Friday, March 10, 2023

Lemon Curd Killer by Laura Childs – Blog Tour & Spotlight

Cozy mystery author Laura Childs is back with another mouth-watering book in the Tea Shop Cozy Mystery series!

Her newest book, Lemon Curd Killer is the 25th – yes, you read right 25th – book in the series. I’d always wanted to read Childs’ books. Surprisingly, my first book for her was the 20th book in this series!

My first post featuring Laura Childs was an exclusive interview for her 20th book in this series, which is Broken Bone China. My first read was Lavender Blue Murder (Book 21) and then Egg Shooters, book 9 in The Cackleberry Club Mystery Series.

This post will include a spotlight for Lemon Curd Killer and a giveaway. I’ll be publishing a separate post with my review.

Lemon Curd Killer book spotlight blog banner

Book Synopsis

High tea and high fashion turn deadly in this latest installment of the New York Times bestselling series.

Tea shop entrepreneur Theodosia Browning has been tapped to host a fancy Limón Tea in a genuine lemon orchard as a rousing kickoff to Charleston Fashion Week. But as fairy lights twinkle and the scent of lemon wafts among the tea tables, the deadly murder of a fashion designer puts the squeeze on things.

As the lemon curd begins to sour, the murdered woman’s daughter begs Theodosia to help find the killer. Tea events and fashion shows must go on, however, which puts Theodosia and her tea sommelier, Drayton Conneley, right in the thick of squabbling business partners, crazed clothing designers, irate film producers, drug deals, and a disastrous Tea Trolley Tour.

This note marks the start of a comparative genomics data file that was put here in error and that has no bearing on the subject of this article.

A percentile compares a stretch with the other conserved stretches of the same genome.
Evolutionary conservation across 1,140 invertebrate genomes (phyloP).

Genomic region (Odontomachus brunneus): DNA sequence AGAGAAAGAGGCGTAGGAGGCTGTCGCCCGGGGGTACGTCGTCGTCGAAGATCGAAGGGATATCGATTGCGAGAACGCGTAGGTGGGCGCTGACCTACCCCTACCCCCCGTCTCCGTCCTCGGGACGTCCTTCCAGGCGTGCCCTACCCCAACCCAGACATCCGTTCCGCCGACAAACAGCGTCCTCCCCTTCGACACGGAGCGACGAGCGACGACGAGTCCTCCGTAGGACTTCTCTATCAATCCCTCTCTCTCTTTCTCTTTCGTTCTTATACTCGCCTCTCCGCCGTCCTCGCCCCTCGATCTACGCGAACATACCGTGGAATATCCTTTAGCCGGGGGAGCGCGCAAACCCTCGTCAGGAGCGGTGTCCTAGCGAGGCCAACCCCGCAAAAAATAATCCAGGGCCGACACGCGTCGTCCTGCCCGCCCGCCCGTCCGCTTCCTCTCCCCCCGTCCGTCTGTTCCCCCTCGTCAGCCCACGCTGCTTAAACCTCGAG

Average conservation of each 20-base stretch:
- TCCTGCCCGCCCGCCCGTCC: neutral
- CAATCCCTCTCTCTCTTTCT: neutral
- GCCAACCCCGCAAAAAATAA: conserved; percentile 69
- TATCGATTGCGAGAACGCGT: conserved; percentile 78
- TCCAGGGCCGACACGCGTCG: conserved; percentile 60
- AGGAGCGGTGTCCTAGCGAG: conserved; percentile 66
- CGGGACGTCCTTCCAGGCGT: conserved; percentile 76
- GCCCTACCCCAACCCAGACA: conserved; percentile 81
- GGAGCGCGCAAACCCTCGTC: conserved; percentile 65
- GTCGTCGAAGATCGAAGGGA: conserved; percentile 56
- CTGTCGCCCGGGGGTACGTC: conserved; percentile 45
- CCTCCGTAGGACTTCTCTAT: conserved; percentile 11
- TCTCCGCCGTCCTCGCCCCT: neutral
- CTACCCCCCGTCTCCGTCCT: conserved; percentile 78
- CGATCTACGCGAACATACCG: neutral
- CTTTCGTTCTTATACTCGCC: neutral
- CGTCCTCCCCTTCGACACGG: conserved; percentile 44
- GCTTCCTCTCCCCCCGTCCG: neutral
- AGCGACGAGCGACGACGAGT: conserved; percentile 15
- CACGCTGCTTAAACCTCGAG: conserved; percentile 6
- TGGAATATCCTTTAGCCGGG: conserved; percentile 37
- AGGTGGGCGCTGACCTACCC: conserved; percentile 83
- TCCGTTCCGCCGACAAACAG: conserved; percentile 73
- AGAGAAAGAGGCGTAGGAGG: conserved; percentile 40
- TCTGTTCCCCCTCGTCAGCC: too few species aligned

About the book

Book: Lemon Curd Killer

(Book 25 in The Tea Shop Cozy Mystery Series)

Author: Laura Childs

Publisher: Berkley

Publication date: 7 March 2023

Number of pages: 320 pages

ISBN-10: 0593200926

ISBN-13: ‎978-0593200926

Digital ASIN: B0B3HQFB3N


About the Author:

Laura Childs is the New York Times bestselling author of the Tea Shop MysteriesScrapbook Mysteries, and Cackleberry Club Mysteries. In her previous life she was CEO/Creative Director of her own marketing firm and authored several screenplays. She is married to a professor of Chinese art history, loves to travel, rides horses, enjoys fundraising for various non-profits, and has two Chinese Shar-Pei dogs.

Laura specializes in cozy mysteries that have the pace of a thriller (a thrillzy!) Her three series are:

The Cackleberry Club Mysteries – set in Kindred, a fictional town in the Midwest. In a rehabbed Spur station, Suzanne, Toni, and Petra, three semi-desperate, forty-plus women have launched the Cackleberry Club. Eggs are the morning specialty here and this cozy cafe even offers a book nook and yarn shop. Business is good but murder could lead to the cafe’s undoing! This series offers recipes, knitting, cake decorating, and a dash of spirituality.

The Tea Shop Mysteries – set in the historic district of Charleston and featuring Theodosia Browning, owner of the Indigo Tea Shop. Theodosia is a savvy entrepreneur, and pet mom to service dog Earl Grey. She’s also an intelligent, focused amateur sleuth who doesn’t rely on coincidences or inept police work to solve crimes. This charming series is highly atmospheric and rife with the history and mystery that is Charleston.


The Scrapbooking Mysteries – a slightly edgier series that take place in New Orleans. The main character, Carmela, owns Memory Mine scrapbooking shop in the French Quarter and is forever getting into trouble with her friend, Ava, who owns the Juju Voodoo shop. New Orleans’ spooky above-ground cemeteries, jazz clubs, bayous, and Mardi Gras madness make their presence known here!